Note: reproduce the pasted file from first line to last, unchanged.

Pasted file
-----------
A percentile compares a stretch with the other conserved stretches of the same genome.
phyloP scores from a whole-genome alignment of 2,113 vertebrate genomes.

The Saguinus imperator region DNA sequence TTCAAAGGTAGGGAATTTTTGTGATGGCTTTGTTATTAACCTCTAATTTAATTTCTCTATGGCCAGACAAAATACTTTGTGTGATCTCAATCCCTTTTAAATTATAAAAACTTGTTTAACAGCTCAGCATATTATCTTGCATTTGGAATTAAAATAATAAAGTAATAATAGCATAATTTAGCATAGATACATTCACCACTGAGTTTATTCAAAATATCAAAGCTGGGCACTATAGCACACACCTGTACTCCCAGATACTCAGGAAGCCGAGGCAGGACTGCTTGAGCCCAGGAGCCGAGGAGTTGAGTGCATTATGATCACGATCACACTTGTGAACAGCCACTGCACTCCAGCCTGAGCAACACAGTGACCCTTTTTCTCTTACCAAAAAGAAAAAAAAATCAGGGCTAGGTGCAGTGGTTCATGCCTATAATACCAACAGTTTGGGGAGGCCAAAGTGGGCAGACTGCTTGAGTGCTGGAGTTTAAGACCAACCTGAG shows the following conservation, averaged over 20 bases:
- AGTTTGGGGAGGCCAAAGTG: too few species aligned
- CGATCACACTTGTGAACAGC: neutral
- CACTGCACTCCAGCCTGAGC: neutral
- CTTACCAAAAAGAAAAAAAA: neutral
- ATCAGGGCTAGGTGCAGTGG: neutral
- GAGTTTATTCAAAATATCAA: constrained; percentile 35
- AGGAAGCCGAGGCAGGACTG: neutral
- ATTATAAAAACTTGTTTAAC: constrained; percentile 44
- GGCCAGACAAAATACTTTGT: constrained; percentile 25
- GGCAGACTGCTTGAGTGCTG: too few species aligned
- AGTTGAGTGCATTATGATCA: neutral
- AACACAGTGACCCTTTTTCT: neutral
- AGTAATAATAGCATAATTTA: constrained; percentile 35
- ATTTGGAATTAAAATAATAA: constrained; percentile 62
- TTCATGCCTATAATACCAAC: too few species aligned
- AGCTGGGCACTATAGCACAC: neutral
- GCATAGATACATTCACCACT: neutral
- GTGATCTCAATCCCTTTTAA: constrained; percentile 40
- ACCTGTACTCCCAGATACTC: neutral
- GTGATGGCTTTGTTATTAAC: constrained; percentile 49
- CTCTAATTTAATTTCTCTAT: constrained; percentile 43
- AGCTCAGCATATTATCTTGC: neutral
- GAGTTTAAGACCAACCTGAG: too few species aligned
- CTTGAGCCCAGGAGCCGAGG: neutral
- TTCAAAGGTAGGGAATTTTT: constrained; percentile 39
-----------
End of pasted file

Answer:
A percentile compares a stretch with the other conserved stretches of the same genome.
phyloP scores from a whole-genome alignment of 2,113 vertebrate genomes.

The Saguinus imperator region DNA sequence TTCAAAGGTAGGGAATTTTTGTGATGGCTTTGTTATTAACCTCTAATTTAATTTCTCTATGGCCAGACAAAATACTTTGTGTGATCTCAATCCCTTTTAAATTATAAAAACTTGTTTAACAGCTCAGCATATTATCTTGCATTTGGAATTAAAATAATAAAGTAATAATAGCATAATTTAGCATAGATACATTCACCACTGAGTTTATTCAAAATATCAAAGCTGGGCACTATAGCACACACCTGTACTCCCAGATACTCAGGAAGCCGAGGCAGGACTGCTTGAGCCCAGGAGCCGAGGAGTTGAGTGCATTATGATCACGATCACACTTGTGAACAGCCACTGCACTCCAGCCTGAGCAACACAGTGACCCTTTTTCTCTTACCAAAAAGAAAAAAAAATCAGGGCTAGGTGCAGTGGTTCATGCCTATAATACCAACAGTTTGGGGAGGCCAAAGTGGGCAGACTGCTTGAGTGCTGGAGTTTAAGACCAACCTGAG shows the following conservation, averaged over 20 bases:
- AGTTTGGGGAGGCCAAAGTG: too few species aligned
- CGATCACACTTGTGAACAGC: neutral
- CACTGCACTCCAGCCTGAGC: neutral
- CTTACCAAAAAGAAAAAAAA: neutral
- ATCAGGGCTAGGTGCAGTGG: neutral
- GAGTTTATTCAAAATATCAA: constrained; percentile 35
- AGGAAGCCGAGGCAGGACTG: neutral
- ATTATAAAAACTTGTTTAAC: constrained; percentile 44
- GGCCAGACAAAATACTTTGT: constrained; percentile 25
- GGCAGACTGCTTGAGTGCTG: too few species aligned
- AGTTGAGTGCATTATGATCA: neutral
- AACACAGTGACCCTTTTTCT: neutral
- AGTAATAATAGCATAATTTA: constrained; percentile 35
- ATTTGGAATTAAAATAATAA: constrained; percentile 62
- TTCATGCCTATAATACCAAC: too few species aligned
- AGCTGGGCACTATAGCACAC: neutral
- GCATAGATACATTCACCACT: neutral
- GTGATCTCAATCCCTTTTAA: constrained; percentile 40
- ACCTGTACTCCCAGATACTC: neutral
- GTGATGGCTTTGTTATTAAC: constrained; percentile 49
- CTCTAATTTAATTTCTCTAT: constrained; percentile 43
- AGCTCAGCATATTATCTTGC: neutral
- GAGTTTAAGACCAACCTGAG: too few species aligned
- CTTGAGCCCAGGAGCCGAGG: neutral
- TTCAAAGGTAGGGAATTTTT: constrained; percentile 39